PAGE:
• Although close physical contact is a well-known risk factor for transmission, it is currently unclear whether monkeypox can be transmitted specifically through sexual transmission routes. 


What are the signs and symptoms? 


  • Clinical signs of monkeypox are usually fever, skin rash, and swollen lymph nodes. 
  • Monkeypox is usually a self-limited disease, with symptoms that last from 2 to 4 weeks. 
  • Recently, the fatality rate has been around 3%-6%. 
  • The infection can be divided into two periods: The period of invasion (between 0 and 5 days) characterized by fever, severe headache, lymphadenopathy (swollen lymph nodes), back pain, myalgia (painful muscles), and severe asthenia (lack of energy). 
  • Lymphadenopathy is a distinguishing feature of monkeypox compared to other diseases that may initially seem to be similar (chickenpox, measles, smallpox). 
  • The skin rash usually begins within 1 to 3 days from the onset of fever. The rash tends to concentrate more on the face and limbs than on the trunk. The eruption evolves sequentially from macules (lesions with a flat base) to papules (firm, slightly raised lesions), vesicles (lesions filled with clear fluid), pustules (lesions filled with yellowish fluid), and scabs that dry out and fall off. They can give an itchy sensation.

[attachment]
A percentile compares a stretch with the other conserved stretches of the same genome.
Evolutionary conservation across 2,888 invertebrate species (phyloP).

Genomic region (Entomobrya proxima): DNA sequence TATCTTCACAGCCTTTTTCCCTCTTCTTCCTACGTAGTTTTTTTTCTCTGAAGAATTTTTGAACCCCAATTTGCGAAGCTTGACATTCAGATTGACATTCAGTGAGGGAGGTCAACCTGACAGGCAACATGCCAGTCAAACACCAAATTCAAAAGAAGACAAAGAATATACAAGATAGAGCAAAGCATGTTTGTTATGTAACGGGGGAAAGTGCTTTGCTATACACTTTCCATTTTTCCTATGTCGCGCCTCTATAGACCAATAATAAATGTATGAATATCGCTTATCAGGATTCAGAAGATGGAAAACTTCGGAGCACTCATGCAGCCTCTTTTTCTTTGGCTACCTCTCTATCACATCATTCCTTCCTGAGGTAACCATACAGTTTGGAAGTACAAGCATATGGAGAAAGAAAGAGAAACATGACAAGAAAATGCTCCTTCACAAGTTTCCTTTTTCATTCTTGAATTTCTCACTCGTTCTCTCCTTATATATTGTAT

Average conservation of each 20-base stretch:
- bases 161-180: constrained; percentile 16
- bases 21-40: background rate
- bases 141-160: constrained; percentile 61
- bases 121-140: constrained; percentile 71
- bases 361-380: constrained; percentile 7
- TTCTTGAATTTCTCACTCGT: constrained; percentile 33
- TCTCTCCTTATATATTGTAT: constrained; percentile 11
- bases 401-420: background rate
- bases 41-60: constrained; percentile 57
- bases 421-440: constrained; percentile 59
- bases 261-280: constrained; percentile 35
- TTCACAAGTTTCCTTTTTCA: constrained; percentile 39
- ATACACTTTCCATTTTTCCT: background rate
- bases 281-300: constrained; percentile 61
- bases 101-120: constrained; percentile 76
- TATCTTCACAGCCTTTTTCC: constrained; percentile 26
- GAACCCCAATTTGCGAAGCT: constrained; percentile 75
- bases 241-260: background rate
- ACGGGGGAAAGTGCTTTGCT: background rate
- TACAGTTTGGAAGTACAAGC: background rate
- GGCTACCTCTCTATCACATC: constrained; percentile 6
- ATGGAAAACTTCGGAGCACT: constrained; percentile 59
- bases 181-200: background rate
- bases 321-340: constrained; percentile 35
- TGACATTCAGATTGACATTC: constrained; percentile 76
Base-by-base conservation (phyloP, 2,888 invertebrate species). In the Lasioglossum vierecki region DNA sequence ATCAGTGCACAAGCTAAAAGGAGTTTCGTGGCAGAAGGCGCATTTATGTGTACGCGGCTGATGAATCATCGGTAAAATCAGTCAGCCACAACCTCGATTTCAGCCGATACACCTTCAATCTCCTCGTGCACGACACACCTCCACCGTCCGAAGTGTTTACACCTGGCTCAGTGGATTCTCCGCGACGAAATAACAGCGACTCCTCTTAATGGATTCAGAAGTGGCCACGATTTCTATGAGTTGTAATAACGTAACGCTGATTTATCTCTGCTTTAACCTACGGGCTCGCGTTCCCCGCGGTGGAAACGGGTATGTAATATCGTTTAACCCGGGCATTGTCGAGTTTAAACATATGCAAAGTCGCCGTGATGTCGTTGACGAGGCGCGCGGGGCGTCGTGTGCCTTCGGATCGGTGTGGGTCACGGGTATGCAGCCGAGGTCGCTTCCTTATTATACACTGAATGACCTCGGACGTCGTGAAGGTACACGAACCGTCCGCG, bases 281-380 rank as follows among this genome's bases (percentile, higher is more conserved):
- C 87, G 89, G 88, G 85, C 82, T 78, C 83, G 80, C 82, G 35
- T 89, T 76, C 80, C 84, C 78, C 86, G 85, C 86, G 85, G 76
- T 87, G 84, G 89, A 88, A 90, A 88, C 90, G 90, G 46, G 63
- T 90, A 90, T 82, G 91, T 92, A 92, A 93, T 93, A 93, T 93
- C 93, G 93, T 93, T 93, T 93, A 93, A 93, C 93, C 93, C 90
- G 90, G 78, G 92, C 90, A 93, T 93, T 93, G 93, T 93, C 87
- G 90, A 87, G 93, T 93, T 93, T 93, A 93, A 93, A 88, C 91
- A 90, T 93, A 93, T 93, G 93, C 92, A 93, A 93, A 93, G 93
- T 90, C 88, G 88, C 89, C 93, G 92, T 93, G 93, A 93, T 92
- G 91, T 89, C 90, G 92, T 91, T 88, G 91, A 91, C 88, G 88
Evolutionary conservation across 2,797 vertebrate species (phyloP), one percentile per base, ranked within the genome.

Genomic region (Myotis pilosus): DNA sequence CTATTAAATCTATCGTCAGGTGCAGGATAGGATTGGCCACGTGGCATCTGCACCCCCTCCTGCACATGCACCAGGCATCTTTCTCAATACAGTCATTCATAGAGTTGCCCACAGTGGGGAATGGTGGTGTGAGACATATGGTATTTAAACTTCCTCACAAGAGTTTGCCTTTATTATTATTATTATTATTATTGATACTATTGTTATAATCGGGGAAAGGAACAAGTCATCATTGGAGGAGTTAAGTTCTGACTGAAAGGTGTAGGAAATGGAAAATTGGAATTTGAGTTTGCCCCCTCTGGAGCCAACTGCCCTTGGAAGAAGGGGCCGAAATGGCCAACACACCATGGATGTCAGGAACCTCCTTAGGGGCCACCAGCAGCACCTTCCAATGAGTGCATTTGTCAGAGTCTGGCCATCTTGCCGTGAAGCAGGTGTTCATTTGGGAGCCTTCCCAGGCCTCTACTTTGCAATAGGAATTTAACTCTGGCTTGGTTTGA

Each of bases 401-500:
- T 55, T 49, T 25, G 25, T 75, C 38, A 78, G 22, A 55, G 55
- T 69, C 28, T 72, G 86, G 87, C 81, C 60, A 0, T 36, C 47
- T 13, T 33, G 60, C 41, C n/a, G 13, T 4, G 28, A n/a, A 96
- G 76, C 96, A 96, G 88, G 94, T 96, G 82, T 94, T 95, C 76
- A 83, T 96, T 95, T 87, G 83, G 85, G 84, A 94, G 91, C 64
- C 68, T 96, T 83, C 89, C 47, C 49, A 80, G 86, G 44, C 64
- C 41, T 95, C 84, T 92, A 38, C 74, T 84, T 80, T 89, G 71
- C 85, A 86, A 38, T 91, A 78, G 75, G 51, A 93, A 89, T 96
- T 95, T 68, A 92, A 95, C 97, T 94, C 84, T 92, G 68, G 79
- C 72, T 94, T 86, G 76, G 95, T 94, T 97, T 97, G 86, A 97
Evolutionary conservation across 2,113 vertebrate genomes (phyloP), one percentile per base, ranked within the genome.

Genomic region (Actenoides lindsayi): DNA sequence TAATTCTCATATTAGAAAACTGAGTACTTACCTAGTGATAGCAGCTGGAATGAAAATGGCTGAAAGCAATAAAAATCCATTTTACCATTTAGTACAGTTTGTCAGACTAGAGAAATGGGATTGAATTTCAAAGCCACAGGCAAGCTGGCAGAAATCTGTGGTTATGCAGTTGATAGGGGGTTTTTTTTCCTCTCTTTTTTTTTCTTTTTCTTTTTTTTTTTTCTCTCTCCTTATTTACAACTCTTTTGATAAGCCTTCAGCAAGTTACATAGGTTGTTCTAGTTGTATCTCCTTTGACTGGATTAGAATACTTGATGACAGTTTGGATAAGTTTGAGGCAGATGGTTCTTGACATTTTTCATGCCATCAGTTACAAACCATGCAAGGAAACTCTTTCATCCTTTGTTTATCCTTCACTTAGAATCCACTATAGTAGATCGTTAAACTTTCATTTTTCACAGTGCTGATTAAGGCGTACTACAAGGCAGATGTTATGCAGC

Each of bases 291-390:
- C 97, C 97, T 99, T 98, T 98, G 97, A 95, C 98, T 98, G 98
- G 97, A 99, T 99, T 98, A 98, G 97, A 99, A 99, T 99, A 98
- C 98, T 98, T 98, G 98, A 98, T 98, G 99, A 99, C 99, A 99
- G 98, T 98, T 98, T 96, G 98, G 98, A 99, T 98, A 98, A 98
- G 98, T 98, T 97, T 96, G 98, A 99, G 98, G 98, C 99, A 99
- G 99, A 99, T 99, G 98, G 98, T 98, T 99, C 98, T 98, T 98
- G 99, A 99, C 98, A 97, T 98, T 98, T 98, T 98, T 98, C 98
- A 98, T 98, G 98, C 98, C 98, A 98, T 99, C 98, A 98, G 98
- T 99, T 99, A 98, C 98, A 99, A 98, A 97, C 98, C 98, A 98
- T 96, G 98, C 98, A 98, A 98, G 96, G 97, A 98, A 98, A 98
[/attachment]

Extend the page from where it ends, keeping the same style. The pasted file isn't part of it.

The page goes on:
How is a monkeypox virus infection diagnosed?  

  • Confirmation of a case can only be done by a laboratory by taking fluid samples from the interior of skin lesions. These samples must be sent to the Laboratorio Nacional de Referencia of the Instituto Nacional de Salud.